EC unveil groundbreaking alternatives to live animal testing

By Louise Prance

- Last updated on GMT

Groundbreaking alternatives to live animal testing in cosmetics
have been unveiled by the scientific advisory committee of the
European Centre for the Validation of Alternative Methods, set to
spare the lives of thousands of rabbits and mice.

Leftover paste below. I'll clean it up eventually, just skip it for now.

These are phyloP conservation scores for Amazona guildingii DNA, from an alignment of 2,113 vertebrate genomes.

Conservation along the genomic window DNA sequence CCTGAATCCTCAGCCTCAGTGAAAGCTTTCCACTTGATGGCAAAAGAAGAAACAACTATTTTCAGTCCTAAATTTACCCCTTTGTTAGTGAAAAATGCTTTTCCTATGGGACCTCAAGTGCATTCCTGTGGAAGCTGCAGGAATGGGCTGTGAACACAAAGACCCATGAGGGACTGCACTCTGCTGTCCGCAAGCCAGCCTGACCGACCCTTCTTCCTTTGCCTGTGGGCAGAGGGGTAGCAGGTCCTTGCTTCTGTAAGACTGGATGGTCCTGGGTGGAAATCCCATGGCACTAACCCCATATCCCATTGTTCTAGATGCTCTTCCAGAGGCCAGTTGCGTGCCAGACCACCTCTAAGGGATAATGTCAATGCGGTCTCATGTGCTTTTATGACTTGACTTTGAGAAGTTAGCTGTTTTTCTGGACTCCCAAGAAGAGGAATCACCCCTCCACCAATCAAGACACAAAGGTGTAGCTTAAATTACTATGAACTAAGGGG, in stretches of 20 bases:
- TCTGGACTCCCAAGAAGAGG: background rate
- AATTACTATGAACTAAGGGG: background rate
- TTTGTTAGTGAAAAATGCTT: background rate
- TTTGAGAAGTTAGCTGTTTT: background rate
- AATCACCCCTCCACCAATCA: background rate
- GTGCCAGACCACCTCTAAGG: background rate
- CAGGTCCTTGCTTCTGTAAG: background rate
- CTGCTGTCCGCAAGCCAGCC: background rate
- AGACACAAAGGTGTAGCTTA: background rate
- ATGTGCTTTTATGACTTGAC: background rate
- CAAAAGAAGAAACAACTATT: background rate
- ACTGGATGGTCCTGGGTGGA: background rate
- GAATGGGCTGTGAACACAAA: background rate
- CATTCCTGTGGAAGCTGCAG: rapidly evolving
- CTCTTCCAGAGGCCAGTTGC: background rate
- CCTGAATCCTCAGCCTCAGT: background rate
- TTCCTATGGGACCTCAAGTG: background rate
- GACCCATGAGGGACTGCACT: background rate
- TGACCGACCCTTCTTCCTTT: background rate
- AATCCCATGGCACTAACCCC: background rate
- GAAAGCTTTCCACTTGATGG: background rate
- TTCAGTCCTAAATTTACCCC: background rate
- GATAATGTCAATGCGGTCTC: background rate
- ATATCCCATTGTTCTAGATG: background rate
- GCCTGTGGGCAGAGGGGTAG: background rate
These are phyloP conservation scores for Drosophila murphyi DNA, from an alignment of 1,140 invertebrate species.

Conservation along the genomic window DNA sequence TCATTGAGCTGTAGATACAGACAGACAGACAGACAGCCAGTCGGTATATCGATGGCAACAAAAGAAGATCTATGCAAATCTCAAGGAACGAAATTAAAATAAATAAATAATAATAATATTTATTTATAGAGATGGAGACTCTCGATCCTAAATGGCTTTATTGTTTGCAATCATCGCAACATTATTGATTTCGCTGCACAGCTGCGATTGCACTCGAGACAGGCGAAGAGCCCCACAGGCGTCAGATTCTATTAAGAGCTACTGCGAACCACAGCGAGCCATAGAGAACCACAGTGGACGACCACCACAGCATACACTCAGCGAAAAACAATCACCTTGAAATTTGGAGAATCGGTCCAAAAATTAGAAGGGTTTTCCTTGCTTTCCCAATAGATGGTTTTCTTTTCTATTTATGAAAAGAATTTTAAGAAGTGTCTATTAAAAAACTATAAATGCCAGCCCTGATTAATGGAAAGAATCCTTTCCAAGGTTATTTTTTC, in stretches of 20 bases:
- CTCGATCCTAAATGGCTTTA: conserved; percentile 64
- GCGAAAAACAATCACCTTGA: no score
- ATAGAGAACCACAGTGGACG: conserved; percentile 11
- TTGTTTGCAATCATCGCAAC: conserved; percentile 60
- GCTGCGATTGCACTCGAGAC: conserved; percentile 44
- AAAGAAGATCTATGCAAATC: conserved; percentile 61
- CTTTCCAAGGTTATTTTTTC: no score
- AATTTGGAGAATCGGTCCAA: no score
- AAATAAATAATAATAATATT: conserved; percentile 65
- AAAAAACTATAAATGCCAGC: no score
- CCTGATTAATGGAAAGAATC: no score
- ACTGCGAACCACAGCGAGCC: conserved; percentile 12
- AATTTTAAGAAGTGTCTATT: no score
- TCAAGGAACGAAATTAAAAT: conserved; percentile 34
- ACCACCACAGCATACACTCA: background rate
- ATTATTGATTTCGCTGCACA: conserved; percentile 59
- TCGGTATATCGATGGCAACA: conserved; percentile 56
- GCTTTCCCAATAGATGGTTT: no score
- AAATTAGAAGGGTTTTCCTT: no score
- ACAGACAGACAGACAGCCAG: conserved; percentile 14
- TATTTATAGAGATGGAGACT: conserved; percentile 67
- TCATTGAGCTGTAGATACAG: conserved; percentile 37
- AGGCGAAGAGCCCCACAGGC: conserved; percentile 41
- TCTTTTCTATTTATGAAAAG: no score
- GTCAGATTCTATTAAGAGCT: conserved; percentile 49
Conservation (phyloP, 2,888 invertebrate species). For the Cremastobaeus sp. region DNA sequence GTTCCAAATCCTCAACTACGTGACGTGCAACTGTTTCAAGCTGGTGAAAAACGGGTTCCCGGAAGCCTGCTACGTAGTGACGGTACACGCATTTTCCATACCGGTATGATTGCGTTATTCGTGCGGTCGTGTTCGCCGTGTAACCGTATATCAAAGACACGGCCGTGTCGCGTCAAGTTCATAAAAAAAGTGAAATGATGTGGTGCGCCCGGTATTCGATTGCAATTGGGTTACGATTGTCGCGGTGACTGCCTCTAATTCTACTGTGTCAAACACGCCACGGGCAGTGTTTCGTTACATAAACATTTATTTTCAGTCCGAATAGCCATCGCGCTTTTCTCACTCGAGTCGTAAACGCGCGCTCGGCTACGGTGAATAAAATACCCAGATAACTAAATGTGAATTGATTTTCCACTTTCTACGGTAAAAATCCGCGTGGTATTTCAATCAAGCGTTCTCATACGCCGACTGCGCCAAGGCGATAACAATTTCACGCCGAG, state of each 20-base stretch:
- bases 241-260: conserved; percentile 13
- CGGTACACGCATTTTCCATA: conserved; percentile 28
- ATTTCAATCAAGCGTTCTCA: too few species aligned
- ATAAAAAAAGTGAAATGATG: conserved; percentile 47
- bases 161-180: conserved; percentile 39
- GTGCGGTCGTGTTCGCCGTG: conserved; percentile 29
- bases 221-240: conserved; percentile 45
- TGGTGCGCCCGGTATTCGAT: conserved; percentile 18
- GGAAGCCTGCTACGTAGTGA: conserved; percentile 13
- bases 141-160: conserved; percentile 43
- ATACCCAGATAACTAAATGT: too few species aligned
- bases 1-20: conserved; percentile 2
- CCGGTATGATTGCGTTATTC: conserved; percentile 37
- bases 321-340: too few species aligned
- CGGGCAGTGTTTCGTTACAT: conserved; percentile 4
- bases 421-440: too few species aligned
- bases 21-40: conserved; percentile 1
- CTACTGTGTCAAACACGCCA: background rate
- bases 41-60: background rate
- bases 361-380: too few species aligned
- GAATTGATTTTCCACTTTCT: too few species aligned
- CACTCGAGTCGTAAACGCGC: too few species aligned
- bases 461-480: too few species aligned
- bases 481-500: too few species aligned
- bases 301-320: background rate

According to European Union rules, animal testing in cosmetics must stop once alternative options have been introduced, a feat that may be completed by the end of the summer. The committee has announced five new 'in-vitro' tests that use human skin cells and waste tissue from slaughter houses to regulate the effects of chemicals in every day products such as cosmetics and washing up liquid. The tests were created by nine private and public companies from across the EU and the US over a three-year period. Evaluating the potential skin-irritancy of chemicals using in-vitro cell culture, the tests provide 'a realistic representation of the properties of human skin to identify irritant and non-irritant chemicals'. The EU legislation, Registration, Evaluation and Authorisation of Chemicals (REACH), requires manufacturers, importers, distributors and users who market or use chemicals to register them with a new regulator, based on extensive animal testing. The legislation, which was passed by the European Parliament and the Council of Ministers on 18 December 2006, and will come into force on 1 June this year, sees more than 20,000 rabbits and 240,00 mice being subjected to rigorous laboratory tests, which have caused outrage from many animal welfare groups. In a bid to update this regulation to enable the production of more animal friendly cosmetics, the EU has stated that that the five tests, for skin irritants and eye irritants, could replace the law, which states all 30,000 chemicals under its radar must be tested for skin allergies using animals. However, the new tests have not been established solely for the purpose of animal welfare. Claims have been made that their scientific quality is in fact of higher regard than that of animal testing. Rabbit testing is said to be unsatisfactory for a variety of reasons, mainly because the results are based on a subjective matter, 'rather than a rigorous measurement of effect'. Likewise, the outcome of the tests is questionable, as rabbit skin does not always have the same reactionary effects as human skin. A full ban on the testing of animals for the skin and eye irritants is expected to take place following approval from all 27-member states. The medical advances are a significant step forward in the implementation of the directive that states all animal testing of cosmetics ingredients is to be banned by 2009 and will no doubt encourage the more conscious consumer to purchase cosmetic products.

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